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Hosted by Ben Mulroney and Anne-Marie Mediwake, along with anchors Melissa Grelo, Lindsey Deluce and Kelsey McEwen, YOUR MORNING delivers a fresh perspective on today's headlines, engaging conversations with trending celebrities and news makers, plus helpful advice and know-how to make sure you and yours are ready for the day ahead.
What do studies on new coronavirus mutations tell us?
A series of studies of the genomes of thousands of samples of the new coronavirus SARS-CoV-2 show that it is mutating and evolving as it adapts to its human hosts.
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CDC Warns Public Of Mutating Coronavirus | The Onion Presents The Topical | Episode 27
New data show that the virus Covid-19 has become so advanced that it could now mutate into anything or anyone, even someone you trust.
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There Probably Arent Different Strains of SARS-CoV-2
Scientists are closely watching SARS-CoV-2 to track mutations and see if it's developed into different strains. So, has it?
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Chinese scientists identify two major types of the new coronavirus in preliminary study
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The coronavirus, which continues to steadily spread to many parts of the world, has evolved into at least two major types, according to Chinese researchers. In a study published on March 3, 2020, in the National Science Review, the journal of the Chinese Academy of Sciences, the scientists from Peking University and the Institut Pasteur of Shanghai said the mutations have distinct rates of transmission and geographical distributions.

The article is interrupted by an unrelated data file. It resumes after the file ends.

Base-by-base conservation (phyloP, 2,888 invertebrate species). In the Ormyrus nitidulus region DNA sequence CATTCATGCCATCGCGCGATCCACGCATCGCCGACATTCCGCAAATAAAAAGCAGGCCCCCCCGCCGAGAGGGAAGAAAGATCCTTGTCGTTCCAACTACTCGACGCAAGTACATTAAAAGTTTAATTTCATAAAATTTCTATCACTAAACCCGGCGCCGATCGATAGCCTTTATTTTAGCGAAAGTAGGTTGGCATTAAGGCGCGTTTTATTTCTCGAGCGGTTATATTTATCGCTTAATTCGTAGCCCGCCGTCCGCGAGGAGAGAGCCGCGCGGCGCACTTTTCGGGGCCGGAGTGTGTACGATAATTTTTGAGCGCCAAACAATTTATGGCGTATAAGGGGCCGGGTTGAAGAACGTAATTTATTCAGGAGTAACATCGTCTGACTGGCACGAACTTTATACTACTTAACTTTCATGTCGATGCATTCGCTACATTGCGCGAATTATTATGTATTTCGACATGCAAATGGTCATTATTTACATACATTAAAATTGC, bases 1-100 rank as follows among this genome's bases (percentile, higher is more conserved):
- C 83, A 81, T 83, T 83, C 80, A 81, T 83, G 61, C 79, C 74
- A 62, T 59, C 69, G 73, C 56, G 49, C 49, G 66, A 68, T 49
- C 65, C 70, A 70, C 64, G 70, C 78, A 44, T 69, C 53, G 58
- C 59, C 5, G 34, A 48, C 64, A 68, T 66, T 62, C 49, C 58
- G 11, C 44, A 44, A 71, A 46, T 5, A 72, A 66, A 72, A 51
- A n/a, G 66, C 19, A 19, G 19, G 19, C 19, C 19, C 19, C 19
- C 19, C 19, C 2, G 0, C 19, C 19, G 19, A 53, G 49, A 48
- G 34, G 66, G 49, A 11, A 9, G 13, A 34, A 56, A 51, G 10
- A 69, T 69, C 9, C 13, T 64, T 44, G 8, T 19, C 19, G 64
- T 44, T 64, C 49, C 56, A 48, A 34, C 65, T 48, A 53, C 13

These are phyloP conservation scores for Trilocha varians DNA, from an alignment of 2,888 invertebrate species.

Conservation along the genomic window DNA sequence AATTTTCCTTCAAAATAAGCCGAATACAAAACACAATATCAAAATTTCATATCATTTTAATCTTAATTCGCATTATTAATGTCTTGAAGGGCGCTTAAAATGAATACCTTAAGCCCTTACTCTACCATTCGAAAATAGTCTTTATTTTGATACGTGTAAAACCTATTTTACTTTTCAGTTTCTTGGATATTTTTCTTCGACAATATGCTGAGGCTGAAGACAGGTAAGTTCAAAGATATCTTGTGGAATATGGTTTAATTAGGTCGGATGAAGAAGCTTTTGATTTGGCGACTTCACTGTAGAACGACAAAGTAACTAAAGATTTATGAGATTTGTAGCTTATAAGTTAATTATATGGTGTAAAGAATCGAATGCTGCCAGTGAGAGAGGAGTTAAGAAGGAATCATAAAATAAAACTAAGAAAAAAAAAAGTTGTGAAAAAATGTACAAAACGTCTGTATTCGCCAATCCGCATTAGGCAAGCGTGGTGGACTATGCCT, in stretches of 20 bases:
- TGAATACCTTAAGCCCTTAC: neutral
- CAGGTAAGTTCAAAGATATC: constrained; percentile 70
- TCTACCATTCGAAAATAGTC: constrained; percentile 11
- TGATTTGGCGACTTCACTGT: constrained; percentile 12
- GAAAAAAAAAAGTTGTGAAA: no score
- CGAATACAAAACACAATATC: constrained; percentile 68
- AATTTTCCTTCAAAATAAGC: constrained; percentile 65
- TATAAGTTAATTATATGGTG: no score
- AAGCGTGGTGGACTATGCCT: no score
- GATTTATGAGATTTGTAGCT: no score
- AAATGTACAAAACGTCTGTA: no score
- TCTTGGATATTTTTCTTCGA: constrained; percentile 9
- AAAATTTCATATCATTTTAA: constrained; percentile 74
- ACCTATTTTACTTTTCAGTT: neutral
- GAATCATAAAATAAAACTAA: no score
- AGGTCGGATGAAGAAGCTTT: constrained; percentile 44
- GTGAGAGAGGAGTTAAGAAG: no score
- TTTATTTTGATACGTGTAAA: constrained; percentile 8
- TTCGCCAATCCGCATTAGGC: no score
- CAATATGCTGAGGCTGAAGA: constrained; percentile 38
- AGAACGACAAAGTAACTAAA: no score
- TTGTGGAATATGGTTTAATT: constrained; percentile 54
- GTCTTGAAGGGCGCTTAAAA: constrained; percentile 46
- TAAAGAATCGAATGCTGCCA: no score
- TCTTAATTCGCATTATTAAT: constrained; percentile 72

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Doctor says COVID-19 mutating but not cause for panic
Scientists have discovered that the coronavirus is mutating but what exactly does that mean for future infections?
Is the coronavirus mutating?
Evidence suggests that the novel coronavirus is mutating slowly, which could be good news for treatment and vaccine development. Read more of the science specifics here:
Adapting and mutating: Coronavirus outbreak
As the death toll and countries affected by the new China coronavirus continues to grow, so too are fears and speculation about a global pandemic. Here's a breakdown of what we know, and what to look out for next.
Coronavirus appears to be mutating